Researchers ID Earth-Birthing Enzyme
Univ. of Illinois crop sciences and Institute for Genomic Biology Prof. Gustavo Caetano-Anollés and his colleagues identified an oxygen-generating enzyme that likely was a key contributor to the rise of molecular oxygen on earth. A turning point in the history of life occurred 2 billion to 3 billion years ago with the unprecedented appearance and dramatic rise of molecular oxygen. Now researchers report they have identified an enzyme that was the first – or among the first – to generate molecular oxygen on Earth. The new findings, reported in the journal Structure, build on more than a dozen previous studies that aim to track the molecular evolution of life by looking for evidence of that history in present-day protein structures. These studies, led by Caetano-Anollés, focus on structurally and functionally distinct regions of proteins – called folds – that are part of the universal toolkit of living cells.
Read more: http://www.laboratoryequipment.com/news-Enzyme-that-Gave-Rise-of-Molecular-Oxygen-IDed-011112.aspx
Eruption early in human prehistory may have been more whimper than bang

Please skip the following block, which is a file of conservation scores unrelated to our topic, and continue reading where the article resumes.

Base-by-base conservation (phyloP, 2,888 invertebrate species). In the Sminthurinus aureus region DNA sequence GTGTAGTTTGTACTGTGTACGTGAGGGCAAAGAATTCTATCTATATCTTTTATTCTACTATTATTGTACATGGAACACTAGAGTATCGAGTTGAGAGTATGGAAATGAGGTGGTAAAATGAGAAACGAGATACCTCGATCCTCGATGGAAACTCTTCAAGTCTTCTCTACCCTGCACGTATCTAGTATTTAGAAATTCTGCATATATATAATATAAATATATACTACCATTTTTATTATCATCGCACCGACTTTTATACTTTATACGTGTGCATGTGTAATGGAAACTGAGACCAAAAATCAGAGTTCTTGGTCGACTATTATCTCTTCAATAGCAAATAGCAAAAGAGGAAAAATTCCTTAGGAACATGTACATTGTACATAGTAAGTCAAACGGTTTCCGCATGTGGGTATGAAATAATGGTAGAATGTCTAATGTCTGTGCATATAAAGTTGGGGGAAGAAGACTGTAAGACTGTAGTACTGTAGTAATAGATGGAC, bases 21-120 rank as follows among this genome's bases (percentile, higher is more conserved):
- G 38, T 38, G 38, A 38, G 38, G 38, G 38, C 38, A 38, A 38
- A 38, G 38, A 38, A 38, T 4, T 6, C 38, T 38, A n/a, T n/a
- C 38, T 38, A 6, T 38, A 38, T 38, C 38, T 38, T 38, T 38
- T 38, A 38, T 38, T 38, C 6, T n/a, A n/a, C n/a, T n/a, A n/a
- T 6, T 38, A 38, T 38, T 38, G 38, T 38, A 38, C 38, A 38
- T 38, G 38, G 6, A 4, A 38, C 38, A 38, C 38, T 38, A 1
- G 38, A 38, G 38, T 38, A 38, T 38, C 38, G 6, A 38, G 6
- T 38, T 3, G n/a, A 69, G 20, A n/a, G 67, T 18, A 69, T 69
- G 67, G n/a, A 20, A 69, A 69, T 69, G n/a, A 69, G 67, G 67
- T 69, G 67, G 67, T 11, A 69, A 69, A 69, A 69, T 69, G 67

If Hollywood’s right, the apocalypse will be brutal. Aliens, nuclear war, zombies, plague, enslavement by supersmart robots — none of them are good endings. Some archaeologists, however, believe an apocalypse has already come and gone. About 75,000 years ago, they say, a monster volcanic eruption nearly wiped out humankind, leaving behind only a few thousand people to repopulate the world.
The explosion of Indonesia’s Toba volcano was the largest eruption of the last 2 million years. The volcano coughed up some 2,000 to 3,000 cubic kilometers of ash, enough to fill almost three-quarters of the Grand Canyon. Unleashing hordes of light-blocking particles, an eruption that size should have cooled the planet and reduced rainfall, killing off plants and creating food shortages.
Archaeologists recognized in the late 1990s that the disaster might explain a population bottleneck recorded in modern people’s DNA. Read more.